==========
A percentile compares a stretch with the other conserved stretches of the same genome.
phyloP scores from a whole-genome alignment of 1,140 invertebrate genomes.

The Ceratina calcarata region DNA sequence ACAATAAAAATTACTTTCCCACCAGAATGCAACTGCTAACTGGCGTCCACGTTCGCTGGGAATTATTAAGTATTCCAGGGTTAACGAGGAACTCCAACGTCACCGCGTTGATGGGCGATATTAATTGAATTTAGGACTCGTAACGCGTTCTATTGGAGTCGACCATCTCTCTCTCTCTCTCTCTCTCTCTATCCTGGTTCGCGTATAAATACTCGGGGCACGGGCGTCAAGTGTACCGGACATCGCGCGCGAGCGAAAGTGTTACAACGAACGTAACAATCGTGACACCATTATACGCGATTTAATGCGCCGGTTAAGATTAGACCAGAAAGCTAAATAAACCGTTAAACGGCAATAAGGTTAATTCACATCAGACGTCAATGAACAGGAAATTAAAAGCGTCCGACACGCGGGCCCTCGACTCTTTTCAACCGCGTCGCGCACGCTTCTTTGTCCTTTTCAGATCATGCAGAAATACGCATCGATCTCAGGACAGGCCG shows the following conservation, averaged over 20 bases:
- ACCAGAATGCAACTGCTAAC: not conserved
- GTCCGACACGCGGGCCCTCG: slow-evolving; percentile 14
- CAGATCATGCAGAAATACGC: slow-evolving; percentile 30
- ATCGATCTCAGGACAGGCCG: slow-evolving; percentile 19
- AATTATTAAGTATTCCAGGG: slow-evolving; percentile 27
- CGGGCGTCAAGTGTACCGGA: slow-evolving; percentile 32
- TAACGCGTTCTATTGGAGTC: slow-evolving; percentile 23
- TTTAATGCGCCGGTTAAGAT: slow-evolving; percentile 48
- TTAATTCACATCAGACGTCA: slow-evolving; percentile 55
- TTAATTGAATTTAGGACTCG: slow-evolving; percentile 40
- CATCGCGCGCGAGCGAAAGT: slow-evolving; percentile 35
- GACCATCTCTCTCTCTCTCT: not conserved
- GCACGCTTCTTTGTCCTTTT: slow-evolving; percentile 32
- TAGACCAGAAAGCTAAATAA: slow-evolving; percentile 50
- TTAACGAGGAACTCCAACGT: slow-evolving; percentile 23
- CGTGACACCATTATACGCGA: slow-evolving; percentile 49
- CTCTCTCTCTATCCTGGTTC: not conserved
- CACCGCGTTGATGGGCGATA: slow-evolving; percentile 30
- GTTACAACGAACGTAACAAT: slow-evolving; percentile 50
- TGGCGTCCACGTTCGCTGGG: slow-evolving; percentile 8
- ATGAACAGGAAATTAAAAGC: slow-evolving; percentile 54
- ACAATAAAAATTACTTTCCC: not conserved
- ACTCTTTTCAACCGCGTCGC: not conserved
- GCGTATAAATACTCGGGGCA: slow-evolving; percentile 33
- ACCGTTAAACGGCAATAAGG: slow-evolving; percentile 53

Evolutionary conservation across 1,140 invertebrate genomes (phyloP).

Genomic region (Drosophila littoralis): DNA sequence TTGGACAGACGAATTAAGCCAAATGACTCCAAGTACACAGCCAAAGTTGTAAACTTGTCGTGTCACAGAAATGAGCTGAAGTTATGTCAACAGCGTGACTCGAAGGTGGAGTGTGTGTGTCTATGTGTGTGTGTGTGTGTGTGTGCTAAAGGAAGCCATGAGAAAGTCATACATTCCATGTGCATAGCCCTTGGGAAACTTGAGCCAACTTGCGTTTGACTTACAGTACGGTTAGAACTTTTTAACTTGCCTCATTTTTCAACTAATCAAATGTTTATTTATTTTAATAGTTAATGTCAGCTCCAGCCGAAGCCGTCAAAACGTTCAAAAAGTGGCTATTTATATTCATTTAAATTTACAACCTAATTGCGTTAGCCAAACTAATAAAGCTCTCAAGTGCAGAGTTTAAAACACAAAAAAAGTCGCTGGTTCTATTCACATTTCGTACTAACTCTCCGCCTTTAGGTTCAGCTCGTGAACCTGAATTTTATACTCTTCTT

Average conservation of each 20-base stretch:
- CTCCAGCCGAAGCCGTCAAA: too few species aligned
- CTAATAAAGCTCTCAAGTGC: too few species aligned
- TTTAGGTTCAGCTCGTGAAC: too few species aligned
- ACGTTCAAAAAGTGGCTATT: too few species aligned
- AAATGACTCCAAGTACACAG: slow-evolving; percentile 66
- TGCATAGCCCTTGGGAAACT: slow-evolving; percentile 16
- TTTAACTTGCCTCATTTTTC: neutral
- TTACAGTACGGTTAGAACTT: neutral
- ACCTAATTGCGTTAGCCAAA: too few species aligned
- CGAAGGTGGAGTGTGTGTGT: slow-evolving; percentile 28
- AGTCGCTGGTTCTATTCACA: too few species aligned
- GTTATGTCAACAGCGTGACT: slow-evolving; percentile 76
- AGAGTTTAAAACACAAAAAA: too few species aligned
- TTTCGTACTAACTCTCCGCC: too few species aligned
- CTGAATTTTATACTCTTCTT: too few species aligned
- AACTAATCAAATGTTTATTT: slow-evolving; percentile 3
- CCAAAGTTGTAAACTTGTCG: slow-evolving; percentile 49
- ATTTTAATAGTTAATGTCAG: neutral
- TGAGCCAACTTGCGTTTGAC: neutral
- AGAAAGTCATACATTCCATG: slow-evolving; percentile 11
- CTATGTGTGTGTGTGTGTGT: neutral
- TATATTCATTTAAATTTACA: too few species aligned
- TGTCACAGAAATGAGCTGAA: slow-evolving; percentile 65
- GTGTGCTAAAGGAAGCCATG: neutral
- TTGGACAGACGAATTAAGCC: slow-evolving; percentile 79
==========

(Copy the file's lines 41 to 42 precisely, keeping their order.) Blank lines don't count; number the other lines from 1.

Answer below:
- CGAAGGTGGAGTGTGTGTGT: slow-evolving; percentile 28
- AGTCGCTGGTTCTATTCACA: too few species aligned